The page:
Turkey reins in its renegade generals

The most determined challenge to military political power in Turkey in decades is being reported in much of the Western media as a struggle between an Islamist government and the forces of secularism. Bulent Kenes, a columnist for Turkey’s Today’s Zaman, frames the issue much more starkly: this is a struggle between civilian and military power.

Turkey has kicked off a new week with another great shock. This time, the powerful sledgehammer of justice landed on the generals of the Sledgehammer (Balyoz) coup plan, a treacherous plot to devastate the whole country.

Accused of preparing thousands of pages of plans and preparations to blow up mosques, to trigger conflict between Turkey and Greece by arranging the crash-landing of Turkish warplanes in the Aegean Sea and give the army a central role in the country’s administration, to close Parliament, to ideologically profile hundreds of thousands of people just to arrest and collect them in stadiums during a future military coup, to introduce Soviet-style centralization to the country’s economic management, to shut the door to foreign investment, to arrest leading media professionals and to close down or take control of newspapers and TV channels, some former force commanders, retired generals and admirals were taken to custody one by one on Monday morning.

These detentions — including 17 retired generals, four active duty admirals and 28 military officers — carried out as part of the probe into Ergenekon, a shadowy network nested within the state aiming to lay the groundwork for an eventual military takeover, is not only regarded as the first of its kind in terms of its scope, but has also shown to the world that there will not be an “untouchable” judiciary class in this country. With that said, can we be justified in asserting that the abnormalities in civilian-military relations — a main source of almost all major problems in Turkey — have come to an abrupt end? Of course not.

Certainly, the fact that those who regard themselves as “untouchable,” superior to the rule of law and free from legal accountability, can now be touched will have important effects in the normalization of civilian-military relations and in the dispersal of the military tutelage that has been haunting us since the establishment of the republic. Still, I personally do not think that the exposure to daylight of military junta members who made plans to betray the nation, seeking to overthrow the democratically elected government, the sweeping detentions or the ongoing judicial processes will be sufficient to solve Turkey’s gravest problem, the “army issue,” and eliminate the army’s overwhelming pressure on politics, the judiciary, the legislature and civil life. This is because I am of the opinion that developments seen during the Ergenekon investigation process are not concerned with the essence of the matter but are related to the grave consequences of this problematic structure.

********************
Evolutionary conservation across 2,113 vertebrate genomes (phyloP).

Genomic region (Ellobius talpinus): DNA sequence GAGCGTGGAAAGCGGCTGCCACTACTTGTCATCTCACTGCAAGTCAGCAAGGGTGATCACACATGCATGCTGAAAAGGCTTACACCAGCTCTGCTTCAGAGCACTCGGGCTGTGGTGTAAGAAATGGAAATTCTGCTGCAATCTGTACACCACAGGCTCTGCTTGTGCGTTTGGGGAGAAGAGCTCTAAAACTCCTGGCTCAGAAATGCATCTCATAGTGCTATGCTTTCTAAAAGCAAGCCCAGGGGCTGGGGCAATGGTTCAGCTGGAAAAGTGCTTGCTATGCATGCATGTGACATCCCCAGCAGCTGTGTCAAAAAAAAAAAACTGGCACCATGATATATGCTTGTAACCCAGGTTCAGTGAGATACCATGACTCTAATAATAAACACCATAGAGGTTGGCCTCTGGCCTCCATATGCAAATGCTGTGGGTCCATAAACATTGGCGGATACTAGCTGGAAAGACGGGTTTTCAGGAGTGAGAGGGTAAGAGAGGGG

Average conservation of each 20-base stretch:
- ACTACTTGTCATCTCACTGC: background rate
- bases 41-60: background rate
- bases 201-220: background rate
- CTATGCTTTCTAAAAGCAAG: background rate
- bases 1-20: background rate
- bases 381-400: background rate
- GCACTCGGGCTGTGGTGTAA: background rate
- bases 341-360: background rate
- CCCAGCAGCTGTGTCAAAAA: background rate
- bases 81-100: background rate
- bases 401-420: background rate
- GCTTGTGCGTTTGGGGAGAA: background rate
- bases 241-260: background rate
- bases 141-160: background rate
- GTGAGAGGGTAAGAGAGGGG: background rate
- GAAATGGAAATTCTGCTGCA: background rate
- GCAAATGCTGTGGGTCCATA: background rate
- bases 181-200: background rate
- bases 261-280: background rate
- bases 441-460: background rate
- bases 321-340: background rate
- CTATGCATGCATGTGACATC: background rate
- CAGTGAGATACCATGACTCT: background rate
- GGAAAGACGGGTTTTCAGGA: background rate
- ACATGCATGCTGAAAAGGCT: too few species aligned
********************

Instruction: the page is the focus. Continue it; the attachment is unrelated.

Bloomberg reports:

Turkey’s military said the detention of retired officers over an alleged coup plot was a “serious situation,” in the sharpest escalation of tensions with the government since a 2007 showdown that led to early elections.

The top commanders gathered at military headquarters in Ankara late yesterday to discuss the detention of more than 40 former officers, the armed forces said on its Web site. Police held the ex-officers, including previous heads of the air force and navy, in a series of raids on Feb. 22.

The arrests deepened strains between Prime Minister Recep Tayyip Erdogan and the military leadership. Erdogan, whose Justice and Development Party has its roots in political Islam, has curtailed the secularist generals’ influence over decision- making as Turkey chases membership in the European Union.

Print Friendly, PDF & Email

5 thoughts on “Turkey reins in its renegade generals

  1. Dawud

    no elaborate comment at the moment, but having worked there myself, I know that Bulent Keneş is the managing editor of Today’s Zaman, and writes editorials.

    Otherwise, not being in Turkey at the moment, I’m rather stunned by the ferocity with which these arrests and charges are taking place, as the AK Party seemed willing to take it on the chin quite often during the time that I was living in Turkey and working on the newspaper (the latter during late 2006-2007)

  2. delia ruhe

    I am confused about where to come down on this story. I’m reading both Today’s Zaman and Hurriyet, but that’s like confining myself to the NYT and the LAT on the issue of Israel-Palestine. I don’t understand all the hysterics about the AKP. So far as I can see their only sin is their social conservatism, i.e., their rather prudish positions on sexually explicit TV and their attempt to lift the hijab ban in universities — rather mild when compared to GWB’s faith-based Amerrika. The problem here seems to be that the military is unambiguously pro-US — to the point where American neocons are freaked right out over the possibility that Turkey’s military may just have to serve the Turkish people, rather than its own and Washington’s interests. Can someone enlighten me?

  3. empty

    In Turkey many of the newspapers are aligned with political parties. Zaman is very closely allied with AKP the ruling party. I would read Zaman’s articles knowing that I was getting a very partisan take. The counterpart to Zaman would be Cumhuriyet but that only publishes in Turkish. Caveat lector..

Comments are closed.